Over the Justice Department's objection, a federal judge in Washington today set a sentencing date for a key figure in the government's failed foreign bribery sting case here.
The informant, Richard Bistrong, who pleaded guilty to a Foreign Corrupt Practices Act violation in an unrelated case, will be sentenced July 31, U.S. District Judge Richard Leon said at a hearing this afternoon in Washington. Bistrong faces up to five years in prison.
Joey Lipton, a Justice Department fraud section trial attorney, asked Leon to postpone Bistrong's sentencing. Leon said the government is continuing to investigate real-world deals involving Bistrong, a former sales representatives at Armor Holdings, Inc. (BAE Systems Plc. Later bought Armor.)
Extending the sentencing date, Lipton said, would allow Bistrong to maximize his cooperation with the Justice Department. Bistrong’s lawyer, Brady Toensing of Washington’s diGenova & Toensing, asked Leon to sentence Bistrong in the early fall.
Leon today said he is intimately familiar with the scope of Bistrong’s cooperation with federal investigators and prosecutors. Bistrong’s cooperation was the centerpiece of the government’s novel FCPA sting case—a prosecution the government abandoned after two mistrials.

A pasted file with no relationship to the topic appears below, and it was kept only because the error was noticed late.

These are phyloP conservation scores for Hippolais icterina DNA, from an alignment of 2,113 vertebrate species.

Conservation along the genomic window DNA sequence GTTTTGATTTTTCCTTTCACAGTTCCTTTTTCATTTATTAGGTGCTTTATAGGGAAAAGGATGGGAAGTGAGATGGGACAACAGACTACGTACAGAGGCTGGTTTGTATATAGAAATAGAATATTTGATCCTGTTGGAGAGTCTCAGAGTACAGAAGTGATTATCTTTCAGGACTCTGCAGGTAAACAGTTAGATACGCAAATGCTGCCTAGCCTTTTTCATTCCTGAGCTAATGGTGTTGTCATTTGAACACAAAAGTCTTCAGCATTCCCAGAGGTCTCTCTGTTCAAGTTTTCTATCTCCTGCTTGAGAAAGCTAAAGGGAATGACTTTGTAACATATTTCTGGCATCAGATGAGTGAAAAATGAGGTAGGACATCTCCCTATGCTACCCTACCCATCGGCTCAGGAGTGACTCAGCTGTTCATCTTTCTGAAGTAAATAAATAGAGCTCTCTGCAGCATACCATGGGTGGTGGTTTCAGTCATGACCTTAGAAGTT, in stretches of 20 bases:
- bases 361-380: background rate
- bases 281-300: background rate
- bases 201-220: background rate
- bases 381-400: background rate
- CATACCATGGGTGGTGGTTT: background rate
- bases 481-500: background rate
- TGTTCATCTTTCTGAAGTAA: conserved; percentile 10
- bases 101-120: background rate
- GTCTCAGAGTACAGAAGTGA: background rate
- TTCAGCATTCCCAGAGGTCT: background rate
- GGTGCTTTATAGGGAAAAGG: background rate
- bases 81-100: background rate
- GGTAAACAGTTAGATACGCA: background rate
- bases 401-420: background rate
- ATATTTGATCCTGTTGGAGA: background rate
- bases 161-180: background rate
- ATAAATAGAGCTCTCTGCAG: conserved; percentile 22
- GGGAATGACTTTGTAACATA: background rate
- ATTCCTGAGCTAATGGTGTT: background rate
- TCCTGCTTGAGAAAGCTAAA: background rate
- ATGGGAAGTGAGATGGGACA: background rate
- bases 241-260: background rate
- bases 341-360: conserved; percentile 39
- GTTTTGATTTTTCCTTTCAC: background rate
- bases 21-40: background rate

In an undercover sting, prosecutors nabbed 22 military and law enforcement equipment executives and employees on charges they participated in a conspiracy to bribe a government official in Gabon. Bistrong served as a middle man, connecting sellers to the fictitious buyer in Gabon.
Defense lawyers in the case attacked Bistrong’s credibility. The defense lawyers also argued that FBI agents and prosecutors essentially let Bistrong call the shots during the investigation.
Bistrong pleaded guilty in September 2010 in Washington federal district court to a charge that he participated in a conspiracy to pay bribes to win United Nations contracts for body armor.